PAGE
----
dominant

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Dominant

Prevalent; paramount in force or effect; of primary importance or consideration. That which is dominant possesses rights that prevail over those of others.

In Property Law, the estate to which an Easement, or right of use, is given is called the dominant tenement or estate, and the one upon which the easement is imposed is called the servient tenement or estate.

dominant

adjective ascendant, authoritative, chief, commanding, controlling, eminent, first, governing, hegemonical, influential, leading, main, master, overshadowing, paramount, predominant, preeminent, preponderant, prepotent, prevalent, primary, prime, principal, regnant, ruling, sovereign, superior, supreme, unsurpassed, weighty
Associated concepts: dominant aspect rule, dominant essate, dominant land, dominant party, dominant right, dommnant tenant, serviant land
See also: absolute, cardinal, causative, central, compelling, considerable, current, essential, forcible, influential, leading, master, omnipotent, outstanding, potent, powerful, predominant, prevailing, prevalent, primary, prime, principal, rampant, rife, salient, sovereign, stellar

DOMINANT. estates. In the civil law, this term is used to signify the estate to which a servitude or easement is due from another estate; for example, where the owners of the estate, Blackacre, have a right of way or passage over the estate Whiteacre, the former is called the dominant, and the latter the servient estate. Bouv. Inst. n. 1600.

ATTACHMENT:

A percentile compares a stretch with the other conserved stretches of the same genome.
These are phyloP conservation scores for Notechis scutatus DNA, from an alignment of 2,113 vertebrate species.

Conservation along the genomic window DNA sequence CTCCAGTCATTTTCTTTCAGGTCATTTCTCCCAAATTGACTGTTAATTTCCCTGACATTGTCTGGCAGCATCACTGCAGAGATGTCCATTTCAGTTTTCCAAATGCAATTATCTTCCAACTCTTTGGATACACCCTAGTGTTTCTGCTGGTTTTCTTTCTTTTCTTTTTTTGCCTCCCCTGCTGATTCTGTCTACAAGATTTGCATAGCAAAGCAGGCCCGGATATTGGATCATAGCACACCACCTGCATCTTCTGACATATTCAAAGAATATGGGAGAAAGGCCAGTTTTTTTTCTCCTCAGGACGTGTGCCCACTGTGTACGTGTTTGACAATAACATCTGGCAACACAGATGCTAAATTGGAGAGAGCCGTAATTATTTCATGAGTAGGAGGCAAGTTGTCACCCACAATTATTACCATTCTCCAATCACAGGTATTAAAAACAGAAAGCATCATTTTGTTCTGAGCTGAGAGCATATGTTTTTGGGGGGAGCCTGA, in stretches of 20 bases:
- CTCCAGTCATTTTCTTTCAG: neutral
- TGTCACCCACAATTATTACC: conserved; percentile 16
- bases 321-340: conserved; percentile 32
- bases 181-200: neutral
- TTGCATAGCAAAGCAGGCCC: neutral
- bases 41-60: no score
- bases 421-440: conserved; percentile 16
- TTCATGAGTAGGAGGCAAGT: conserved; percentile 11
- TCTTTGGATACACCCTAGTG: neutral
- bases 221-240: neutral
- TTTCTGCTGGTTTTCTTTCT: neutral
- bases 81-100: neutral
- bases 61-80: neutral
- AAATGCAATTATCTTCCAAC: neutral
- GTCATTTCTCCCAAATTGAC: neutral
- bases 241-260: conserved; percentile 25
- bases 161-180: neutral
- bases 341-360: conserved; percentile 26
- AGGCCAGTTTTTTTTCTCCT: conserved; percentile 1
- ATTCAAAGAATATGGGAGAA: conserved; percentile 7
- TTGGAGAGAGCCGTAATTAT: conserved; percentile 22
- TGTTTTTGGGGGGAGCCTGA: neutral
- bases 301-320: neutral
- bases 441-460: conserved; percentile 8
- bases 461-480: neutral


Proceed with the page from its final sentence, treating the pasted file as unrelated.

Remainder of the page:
References in classic literature ?
Firmly narrowing upward from this wealthy but inconspicuous substratum was the compact and dominant group which the Mingotts, Newlands, Chiverses and Mansons so actively represented.
Here they are the dominant race--we are the 'monsters'--the lower orders.
The dominant race of Pellucidar, David, have not yet learned that men converse among themselves, or reason.
The next day, with no very definite intention, with no dominant feeling that he could rightly have named, he again sought the spot.
The process of diffusion may often be very slow, being dependent on climatal and geographical changes, or on strange accidents, but in the long run the dominant forms will generally succeed in spreading.
Dominant species spreading from any region might encounter still more dominant species, and then their triumphant course, or even their existence, would cease.
Thus, as it seems to me, the parallel, and, taken in a large sense, simultaneous, succession of the same forms of life throughout the world, accords well with the principle of new species having been formed by dominant species spreading widely and varying; the new species thus produced being themselves dominant owing to inheritance, and to having already had some advantage over their parents or over other species; these again spreading, varying, and producing new species.
This poem, with its Gallic brilliancy and audacity, long exercised over Chaucer's mind the same dominant influence which it possessed over most secular poets of the age.
There is much interest in the question often raised whether, if he had lived in an age like the Elizabethan, when the drama was the dominant literary form, he too would have been a dramatist.
The dominant primordial beast was strong in Buck, and under the fierce conditions of trail life it grew and grew.
Buck stood and looked on, the successful champion, the dominant primordial beast who had made his kill and found it good.
I had an instinct for proportion myself, and I collapsed forthwith, descending from the dominant pose of a master of matter to a state of humble confusion which was, to say the least, very miserable.